Many mathematical models have been developed by a large number of researchers supported by experimental data, for different types of reactors and mode of operation containing immobilized enzymes [1619]. Simulation of these models can contribute to improve the understanding of the immobilized systems as well as in the prediction of substrate consumption and product formation rates.

Some of theses models consider the mass transfer of substrate from the bulk to the active sites where the enzyme is immobilized inside the carrier where the reaction takes place. Fick's law is used to model the mass transfer inside the biocatalyst particle [17, 20]. Enzyme catalysis is nonlinear which makes mathematical models more complex, even for the simple Michaelis-Menten kinetics model [1, 2022].

The present study aimed to simulate the process of diffusion and reaction inside the biocatalyst particle. A set of differential equations obtained for spherical immobilized biocatalyst particles allowings the determination of the concentration profile of substrate and product within the biocatalyst in terms of particle geometry (radius) and the concentration of substrate in the bulk liquid phase.

The hydrolysis reaction of corn starch catalyzed by immobilized α-amylase within hydrogel matrix was chosen and a mathematical model including the effects of diffusion rate and reaction rate parameters in steady state conditions with scaling analysis were used in this study.

2. Kinetic Parameters

Starch is a major component in many crops such as wheat, maize, tapioca, corn, and potato [2]. Starch consists of a mixture of amylose (15–30%) and amylopectin (70–85%). Starch is hydrolyzed to low molecular weight hydrocarbons by the action of either acids or enzymes [23].

α-amylase enzyme hydrolyzes the internal α-1,4-glycosidic links that exist in amylase and amylopectin to produce low molecular weight products [2325]. Starch hydrolysis is influenced by several factors such as crystal structure, particle size, amylase and amylopectin content, and the presence of enzyme inhibitors [2, 24]. The kinetics of starch hydrolysis follows the Michaelis-Menten model as confirmed by results of many authors [2, 24] and as explained by (1). where is the enzyme concentration, is the substrate concentration, is the rate constant for the forward reaction between enzyme and substrate, is the rate constant for the backward reaction, and denote the rate constant for the ES complex dissociation.

The rate of reactant consumption or product formation can be expressed as [2628]: where denoted the initial enzyme concentration.

For plug flow reactor, (2) can be rewritten as follows [2830]:

where represent the rate of disappearance of substrate.

Rearranging (5) and integration for the boundary conditions [][] at and [][] at time , yields the integrated form of the Michaelis-Menten model:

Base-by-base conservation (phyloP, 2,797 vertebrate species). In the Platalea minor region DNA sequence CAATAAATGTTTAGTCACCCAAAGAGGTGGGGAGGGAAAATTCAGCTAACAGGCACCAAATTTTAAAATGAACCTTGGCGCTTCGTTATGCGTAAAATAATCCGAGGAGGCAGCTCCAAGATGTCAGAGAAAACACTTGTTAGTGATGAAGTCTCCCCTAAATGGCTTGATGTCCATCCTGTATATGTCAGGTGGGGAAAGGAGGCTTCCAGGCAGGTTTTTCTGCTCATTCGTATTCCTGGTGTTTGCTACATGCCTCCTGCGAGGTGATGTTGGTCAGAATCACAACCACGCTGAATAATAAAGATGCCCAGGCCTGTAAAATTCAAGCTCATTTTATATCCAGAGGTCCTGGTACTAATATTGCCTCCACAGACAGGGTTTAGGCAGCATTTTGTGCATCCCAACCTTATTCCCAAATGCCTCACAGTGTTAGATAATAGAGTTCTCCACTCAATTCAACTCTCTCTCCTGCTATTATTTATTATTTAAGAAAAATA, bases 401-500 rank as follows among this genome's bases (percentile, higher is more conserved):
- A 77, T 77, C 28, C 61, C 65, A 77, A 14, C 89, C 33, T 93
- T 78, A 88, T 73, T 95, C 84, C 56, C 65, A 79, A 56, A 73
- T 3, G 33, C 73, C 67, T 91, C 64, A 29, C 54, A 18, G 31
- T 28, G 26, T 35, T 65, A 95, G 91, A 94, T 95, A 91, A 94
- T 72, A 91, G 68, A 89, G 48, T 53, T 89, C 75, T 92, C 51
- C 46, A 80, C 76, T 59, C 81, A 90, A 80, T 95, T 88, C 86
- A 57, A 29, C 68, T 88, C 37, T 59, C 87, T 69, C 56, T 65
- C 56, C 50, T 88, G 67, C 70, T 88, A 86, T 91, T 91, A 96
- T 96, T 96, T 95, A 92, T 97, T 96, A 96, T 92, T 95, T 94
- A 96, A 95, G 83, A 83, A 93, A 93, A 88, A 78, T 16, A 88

For fixed bed reactor, the reaction time or the residence time the reactant spends in the reactor is equal to , where , is the reactor volume and is the substrate volumetric flow rate. Reactor voidage can be expressed as (where denoted the volume of the immobilized enzyme beads), then the residence time can be expressed as .

Rearranging (7) yields Equation (8) can be further arranged in terms of conversion as: or where .

A plot of versus gives a straight line with slope equal to and intercept of .

3. Mathematical Model

In the present study, the enzyme was immobilized on alginate beads; the intraparticle mass transfer resistance can be affecting the rate of enzyme reaction. In order to derive an equation that shows the effect of mass-transfer on the effectiveness of immobilized enzyme. The following assumptions were made in developing and solving the mathematical model.(1)The reaction takes place at a constant temperature.(2)Enzyme concentration is constant and uniformly distributed within the beads.(3)Enzyme activity is uniform within the beads.(4)The pressure drop across the reactor and other mechanical effects are negligible.(5)All physical and transport properties are constant except rate constant.(6)Steady state conditions.(7)The substrate concentration is constant within the bulk liquid.(8)Enzyme kinetics is well described by the Michaelis-Menten model.(9)External mass transfer limitations are negligible. (10)The immobilized enzyme bead is spherical axis-symmetric geometry.(11)Constant diffusivities of substrate and products within the beads.(12)Mass transfer through the immobilized enzyme occurs via molecular diffusion.

In this model cylindrical coordinates were used to locate the domain where diffusion and enzyme activity take place. Based on the above assumptions, the following unsteady state diffusion-reaction partial differential equations of mass balances for the product and substrate concentrations within the immobilized enzyme bead (and as shown in Figure 1) can be written as: where and are denoted to the substrate and product concentration, and are the cylindrical coordinates, and and denoted the effective diffusivity of substrate and product.